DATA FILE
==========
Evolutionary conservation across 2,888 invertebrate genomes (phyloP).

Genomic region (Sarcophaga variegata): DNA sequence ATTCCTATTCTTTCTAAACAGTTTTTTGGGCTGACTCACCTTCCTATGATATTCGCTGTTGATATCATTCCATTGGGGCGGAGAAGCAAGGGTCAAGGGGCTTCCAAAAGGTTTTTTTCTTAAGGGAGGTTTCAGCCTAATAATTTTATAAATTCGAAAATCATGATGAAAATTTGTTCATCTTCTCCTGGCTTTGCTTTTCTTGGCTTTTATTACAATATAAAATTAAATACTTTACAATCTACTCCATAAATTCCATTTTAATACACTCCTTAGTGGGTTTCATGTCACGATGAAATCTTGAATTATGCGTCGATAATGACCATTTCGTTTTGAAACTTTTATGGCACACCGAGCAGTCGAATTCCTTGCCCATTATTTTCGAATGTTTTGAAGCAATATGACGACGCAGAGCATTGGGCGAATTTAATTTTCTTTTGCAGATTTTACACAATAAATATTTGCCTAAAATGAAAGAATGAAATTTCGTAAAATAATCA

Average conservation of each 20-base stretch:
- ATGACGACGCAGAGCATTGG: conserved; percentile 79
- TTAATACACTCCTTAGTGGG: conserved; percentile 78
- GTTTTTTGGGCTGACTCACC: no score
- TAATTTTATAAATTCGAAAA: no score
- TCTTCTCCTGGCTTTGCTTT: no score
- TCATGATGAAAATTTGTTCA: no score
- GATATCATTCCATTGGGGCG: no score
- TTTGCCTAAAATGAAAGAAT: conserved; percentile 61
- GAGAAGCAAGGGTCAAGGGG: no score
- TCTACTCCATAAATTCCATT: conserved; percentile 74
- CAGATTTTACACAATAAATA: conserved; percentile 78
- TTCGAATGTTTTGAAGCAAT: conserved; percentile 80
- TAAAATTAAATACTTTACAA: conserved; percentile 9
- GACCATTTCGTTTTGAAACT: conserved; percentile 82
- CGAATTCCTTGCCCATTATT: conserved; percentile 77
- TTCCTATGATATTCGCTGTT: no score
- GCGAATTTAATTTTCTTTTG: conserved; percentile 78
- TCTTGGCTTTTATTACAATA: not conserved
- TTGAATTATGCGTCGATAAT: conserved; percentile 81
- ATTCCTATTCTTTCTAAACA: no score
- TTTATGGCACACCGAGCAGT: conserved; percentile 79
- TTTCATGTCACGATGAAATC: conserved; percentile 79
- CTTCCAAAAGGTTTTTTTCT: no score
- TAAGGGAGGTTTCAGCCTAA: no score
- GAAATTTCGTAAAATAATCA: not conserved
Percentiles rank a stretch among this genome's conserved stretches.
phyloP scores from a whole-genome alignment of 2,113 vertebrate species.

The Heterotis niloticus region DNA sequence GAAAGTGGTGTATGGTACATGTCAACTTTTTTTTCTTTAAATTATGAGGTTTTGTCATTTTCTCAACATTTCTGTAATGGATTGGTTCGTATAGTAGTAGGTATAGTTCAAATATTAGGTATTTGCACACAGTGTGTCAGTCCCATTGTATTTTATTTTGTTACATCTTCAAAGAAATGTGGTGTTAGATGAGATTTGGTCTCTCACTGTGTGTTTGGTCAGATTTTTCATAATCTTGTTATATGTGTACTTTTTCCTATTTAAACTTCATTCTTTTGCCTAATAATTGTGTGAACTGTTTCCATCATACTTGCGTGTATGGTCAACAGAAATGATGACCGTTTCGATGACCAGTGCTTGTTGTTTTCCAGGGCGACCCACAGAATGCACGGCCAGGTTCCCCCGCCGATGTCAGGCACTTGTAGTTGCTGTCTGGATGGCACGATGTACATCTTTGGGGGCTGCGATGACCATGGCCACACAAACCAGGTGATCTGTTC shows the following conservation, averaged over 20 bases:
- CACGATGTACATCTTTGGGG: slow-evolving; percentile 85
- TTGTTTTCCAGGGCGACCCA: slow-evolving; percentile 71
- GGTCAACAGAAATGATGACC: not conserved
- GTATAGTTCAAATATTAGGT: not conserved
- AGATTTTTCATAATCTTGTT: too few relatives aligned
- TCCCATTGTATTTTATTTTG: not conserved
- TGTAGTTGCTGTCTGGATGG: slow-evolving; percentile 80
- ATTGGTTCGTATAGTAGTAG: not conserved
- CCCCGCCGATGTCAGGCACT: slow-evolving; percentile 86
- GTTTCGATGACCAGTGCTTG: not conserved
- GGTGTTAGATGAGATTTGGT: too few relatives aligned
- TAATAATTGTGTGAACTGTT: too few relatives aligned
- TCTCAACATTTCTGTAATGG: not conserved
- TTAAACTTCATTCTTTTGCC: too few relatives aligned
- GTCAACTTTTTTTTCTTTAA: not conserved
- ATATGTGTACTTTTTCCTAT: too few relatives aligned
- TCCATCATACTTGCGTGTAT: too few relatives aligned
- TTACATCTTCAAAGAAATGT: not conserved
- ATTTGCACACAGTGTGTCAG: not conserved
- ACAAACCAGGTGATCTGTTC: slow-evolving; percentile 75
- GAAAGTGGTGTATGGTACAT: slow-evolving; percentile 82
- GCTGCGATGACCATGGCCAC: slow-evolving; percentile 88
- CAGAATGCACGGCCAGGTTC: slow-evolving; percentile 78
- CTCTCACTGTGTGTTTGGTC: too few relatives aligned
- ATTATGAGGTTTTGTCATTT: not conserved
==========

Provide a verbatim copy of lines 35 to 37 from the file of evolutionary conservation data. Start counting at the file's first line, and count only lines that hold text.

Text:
- GTATAGTTCAAATATTAGGT: not conserved
- AGATTTTTCATAATCTTGTT: too few relatives aligned
- TCCCATTGTATTTTATTTTG: not conserved